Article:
One of the great things I like about Adafruit is that they heavily document their products, I assume so hobbyists can build their own. Now the M4express has an SMD microcontroller which is too small for an Old man like me to work with so I purchased a couple instead of trying to make one. But the FeatherWing Ultimate GPS is a little better so I decided to try to make my own. So I ordered a MediaTek (GlobalTop) GPS MTK3339 module from Ebay or Aliexpress (can’t remember). Sometimes it’s called LadyBird1.

So using Eagle Cadsoft, (now, Autodesk) software I copied Adafruit’s schematic and modified it. First I can only make single sided PCBs and second I don’t have many SMD components so I simplified it.


So I made the PCB using my toner transfer method:


PROBLEMS: As I sometimes remember, I’m Old and here’s some problems I have. Mostly I can’t see closeup that well, so I use one of these hobbyist tools and a lighted magnifying glass (see pictures) I got from Aliexpress. I use an Aoyue soldering iron so I can control temperature and choose soldering tips.

Even with all this, I had a lot of problems soldering the GPS module pins and the u.fl antenna connector. Also, I use a Dremel-clone tool to drill the holes. I’m never able to drill straight holes but fortunately was able to get everything working.

By the way, I ordered some SMD 0805 ferrite beads but never got them so waiting on some more. Meanwhile I soldered a wire across the contacts to make it work. The ferrite bead is supposed to reduce noise on the voltage pin to the GPS chip.

Step 3: MicroSD Card Reader

Ok, so the GPS worked pretty good but it only worked when it was tied to a computer so you can see what’s going on. To be more useful, I need something not tethered to a computer, like a display or a micro SD card. For now I wanted to store GPS information. Adafruit has some FeatherWings with microSD cards, like the 3.5” display and the RTC card. But I didn’t want to stack FeatherWings so I copied the microSD circuitry from the RTC card and made my own.

Since I didn’t want to stack another FeatherWing, I came up with a plan to attach this to my GPS PCB. Since the circuit is pretty simple, I just made it with five pads so I can attach wires to this PCB and to my GPS board.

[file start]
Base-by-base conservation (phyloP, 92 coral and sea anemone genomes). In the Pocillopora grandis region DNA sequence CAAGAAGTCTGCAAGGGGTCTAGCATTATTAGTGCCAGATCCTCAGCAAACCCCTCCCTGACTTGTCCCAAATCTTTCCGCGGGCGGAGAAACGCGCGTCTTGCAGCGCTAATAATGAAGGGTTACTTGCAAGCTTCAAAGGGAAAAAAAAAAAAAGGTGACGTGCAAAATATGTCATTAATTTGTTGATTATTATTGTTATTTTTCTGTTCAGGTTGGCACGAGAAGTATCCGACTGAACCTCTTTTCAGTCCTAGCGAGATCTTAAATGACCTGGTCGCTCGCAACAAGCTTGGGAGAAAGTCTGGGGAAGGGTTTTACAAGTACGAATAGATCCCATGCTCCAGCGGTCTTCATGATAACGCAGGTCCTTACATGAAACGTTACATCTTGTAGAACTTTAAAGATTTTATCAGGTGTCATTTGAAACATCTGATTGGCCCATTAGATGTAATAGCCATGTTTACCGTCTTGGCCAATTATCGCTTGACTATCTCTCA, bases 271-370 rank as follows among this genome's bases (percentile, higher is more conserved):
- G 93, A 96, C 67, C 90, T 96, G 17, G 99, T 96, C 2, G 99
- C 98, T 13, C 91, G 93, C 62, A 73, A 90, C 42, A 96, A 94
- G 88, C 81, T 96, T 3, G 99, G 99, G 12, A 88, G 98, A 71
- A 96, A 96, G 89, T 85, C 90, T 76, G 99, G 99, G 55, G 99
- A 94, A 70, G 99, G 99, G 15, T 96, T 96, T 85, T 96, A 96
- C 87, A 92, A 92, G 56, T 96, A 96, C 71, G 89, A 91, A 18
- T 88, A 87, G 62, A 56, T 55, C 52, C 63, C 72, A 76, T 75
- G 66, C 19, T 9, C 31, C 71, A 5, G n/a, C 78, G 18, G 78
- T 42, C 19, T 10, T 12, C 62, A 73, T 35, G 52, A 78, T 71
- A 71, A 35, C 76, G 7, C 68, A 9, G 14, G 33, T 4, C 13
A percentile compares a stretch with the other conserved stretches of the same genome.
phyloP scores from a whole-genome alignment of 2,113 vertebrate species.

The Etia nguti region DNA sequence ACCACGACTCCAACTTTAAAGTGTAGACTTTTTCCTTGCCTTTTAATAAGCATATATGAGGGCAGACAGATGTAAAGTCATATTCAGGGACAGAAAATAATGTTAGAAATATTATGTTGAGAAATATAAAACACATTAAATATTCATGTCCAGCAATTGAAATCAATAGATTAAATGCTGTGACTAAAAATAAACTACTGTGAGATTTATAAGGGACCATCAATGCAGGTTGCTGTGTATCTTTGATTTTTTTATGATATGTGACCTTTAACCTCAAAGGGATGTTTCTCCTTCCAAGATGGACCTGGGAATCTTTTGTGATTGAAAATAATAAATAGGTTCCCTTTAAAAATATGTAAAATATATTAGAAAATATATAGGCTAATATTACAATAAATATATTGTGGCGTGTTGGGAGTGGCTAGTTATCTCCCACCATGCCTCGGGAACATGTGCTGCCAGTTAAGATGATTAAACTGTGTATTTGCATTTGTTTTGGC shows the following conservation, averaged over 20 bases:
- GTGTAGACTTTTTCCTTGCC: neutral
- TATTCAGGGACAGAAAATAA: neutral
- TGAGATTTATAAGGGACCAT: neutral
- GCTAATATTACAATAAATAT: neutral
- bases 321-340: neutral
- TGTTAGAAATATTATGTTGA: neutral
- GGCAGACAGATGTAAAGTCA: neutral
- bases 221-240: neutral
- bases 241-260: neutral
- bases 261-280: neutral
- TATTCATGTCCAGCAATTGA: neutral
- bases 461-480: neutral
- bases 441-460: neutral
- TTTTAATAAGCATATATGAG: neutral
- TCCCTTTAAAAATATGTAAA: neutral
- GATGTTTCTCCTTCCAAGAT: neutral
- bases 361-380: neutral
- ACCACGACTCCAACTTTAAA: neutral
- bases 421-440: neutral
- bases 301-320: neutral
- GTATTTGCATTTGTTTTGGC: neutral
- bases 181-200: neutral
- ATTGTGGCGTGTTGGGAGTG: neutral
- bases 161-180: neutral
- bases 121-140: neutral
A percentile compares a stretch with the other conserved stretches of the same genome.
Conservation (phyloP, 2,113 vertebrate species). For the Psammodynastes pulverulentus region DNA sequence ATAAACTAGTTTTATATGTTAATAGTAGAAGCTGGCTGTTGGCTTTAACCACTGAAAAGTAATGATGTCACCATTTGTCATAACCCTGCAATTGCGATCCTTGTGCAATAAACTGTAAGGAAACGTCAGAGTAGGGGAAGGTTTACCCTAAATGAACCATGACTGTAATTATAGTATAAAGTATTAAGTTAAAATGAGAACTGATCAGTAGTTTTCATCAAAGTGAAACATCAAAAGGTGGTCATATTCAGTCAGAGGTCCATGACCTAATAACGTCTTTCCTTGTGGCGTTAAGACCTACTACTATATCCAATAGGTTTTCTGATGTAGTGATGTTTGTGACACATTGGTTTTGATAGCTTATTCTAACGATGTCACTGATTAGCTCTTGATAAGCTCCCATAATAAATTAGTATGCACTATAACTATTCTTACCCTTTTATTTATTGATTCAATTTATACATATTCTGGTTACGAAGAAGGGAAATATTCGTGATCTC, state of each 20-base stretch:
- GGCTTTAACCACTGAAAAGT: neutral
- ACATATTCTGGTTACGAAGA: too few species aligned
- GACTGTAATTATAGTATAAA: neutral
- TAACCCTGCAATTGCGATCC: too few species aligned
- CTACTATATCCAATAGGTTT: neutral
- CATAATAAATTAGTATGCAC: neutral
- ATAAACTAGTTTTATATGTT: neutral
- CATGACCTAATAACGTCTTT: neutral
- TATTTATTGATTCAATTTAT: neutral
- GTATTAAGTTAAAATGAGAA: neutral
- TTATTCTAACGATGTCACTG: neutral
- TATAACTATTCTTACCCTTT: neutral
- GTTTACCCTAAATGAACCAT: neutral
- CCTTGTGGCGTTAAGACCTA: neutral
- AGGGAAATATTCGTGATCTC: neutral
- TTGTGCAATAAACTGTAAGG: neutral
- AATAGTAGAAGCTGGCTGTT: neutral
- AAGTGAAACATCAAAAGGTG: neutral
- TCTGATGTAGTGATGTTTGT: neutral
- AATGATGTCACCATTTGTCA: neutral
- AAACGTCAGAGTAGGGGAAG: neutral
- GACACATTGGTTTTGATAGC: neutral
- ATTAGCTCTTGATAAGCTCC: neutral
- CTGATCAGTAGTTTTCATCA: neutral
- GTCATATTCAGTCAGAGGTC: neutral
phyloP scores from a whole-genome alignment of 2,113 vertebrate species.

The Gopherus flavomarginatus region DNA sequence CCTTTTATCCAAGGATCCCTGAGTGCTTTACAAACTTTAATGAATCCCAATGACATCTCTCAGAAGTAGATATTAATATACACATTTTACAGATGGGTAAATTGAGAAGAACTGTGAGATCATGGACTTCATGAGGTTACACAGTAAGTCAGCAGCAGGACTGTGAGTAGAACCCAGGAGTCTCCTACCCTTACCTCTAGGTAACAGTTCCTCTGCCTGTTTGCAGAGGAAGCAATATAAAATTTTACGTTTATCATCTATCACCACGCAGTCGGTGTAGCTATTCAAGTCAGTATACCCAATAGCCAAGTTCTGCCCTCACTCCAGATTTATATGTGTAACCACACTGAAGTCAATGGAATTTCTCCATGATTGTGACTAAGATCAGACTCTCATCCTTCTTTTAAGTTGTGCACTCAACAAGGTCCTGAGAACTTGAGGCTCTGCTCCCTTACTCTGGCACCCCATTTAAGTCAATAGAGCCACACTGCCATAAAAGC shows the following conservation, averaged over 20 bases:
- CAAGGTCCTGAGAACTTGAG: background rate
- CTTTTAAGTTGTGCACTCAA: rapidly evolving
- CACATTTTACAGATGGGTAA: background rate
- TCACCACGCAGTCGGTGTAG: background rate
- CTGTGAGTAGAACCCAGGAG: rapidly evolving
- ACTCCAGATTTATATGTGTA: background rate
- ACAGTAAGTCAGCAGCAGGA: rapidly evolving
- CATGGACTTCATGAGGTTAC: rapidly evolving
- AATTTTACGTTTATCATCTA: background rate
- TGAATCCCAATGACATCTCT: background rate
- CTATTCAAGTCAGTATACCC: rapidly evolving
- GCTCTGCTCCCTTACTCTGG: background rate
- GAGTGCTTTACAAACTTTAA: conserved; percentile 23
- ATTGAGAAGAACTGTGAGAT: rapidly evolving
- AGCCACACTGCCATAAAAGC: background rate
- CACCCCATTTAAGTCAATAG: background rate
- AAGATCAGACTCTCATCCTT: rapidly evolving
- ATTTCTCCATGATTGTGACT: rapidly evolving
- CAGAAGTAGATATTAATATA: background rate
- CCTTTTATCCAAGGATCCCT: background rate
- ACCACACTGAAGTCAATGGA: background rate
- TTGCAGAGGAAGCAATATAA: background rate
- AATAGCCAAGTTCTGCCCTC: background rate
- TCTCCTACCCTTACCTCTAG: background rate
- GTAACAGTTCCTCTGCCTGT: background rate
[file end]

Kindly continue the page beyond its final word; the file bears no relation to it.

So to attach this, I placed it underneath my GPS PCB, soldered on some wire-wrap wires and connected them to my GPS PCB. For some I cut out some of the insulation on the header pins, so I could solder the wires without interfering with the PCB fitting onto the M4express. You should be able to see that in picture. Then I used some Gorilla glue to carefully glue the two cards together. Be very careful as Gorilla Glue expands.

PROBLEMS: Well, this is actually with the microSD cards. I ordered some microSD cards on ebay. I found out there is a difference between simple microSD cards and microSDHC cards. First, some of the older adapters like I have (probably) can’t read the HC versions. Second the microSDHC versions are from 4gB to 32gB. There’s another version called microSDXC with 64gB and larger sizes. Well, I received some 64gB cards but couldn’t read them with my adapters. I couldn’t figure out what was wrong. But after finding out about the differences, I thought maybe my adapters couldn’t read the HC version but further research said the HC version is maximum of 32gB and as the picture shows these are labeled microSDHC 64gB. Even tho, it says Kingston these are fakes. I contacted the seller and he promptly refunded my money. You can find a lot on the Internet about fake microSD cards.

Now even though they’re fakes, it doesn’t mean they won’t work. I am awaiting a couple of new adapters that are supposed to be able to read some HC cards, plus I ordered some different HC cards.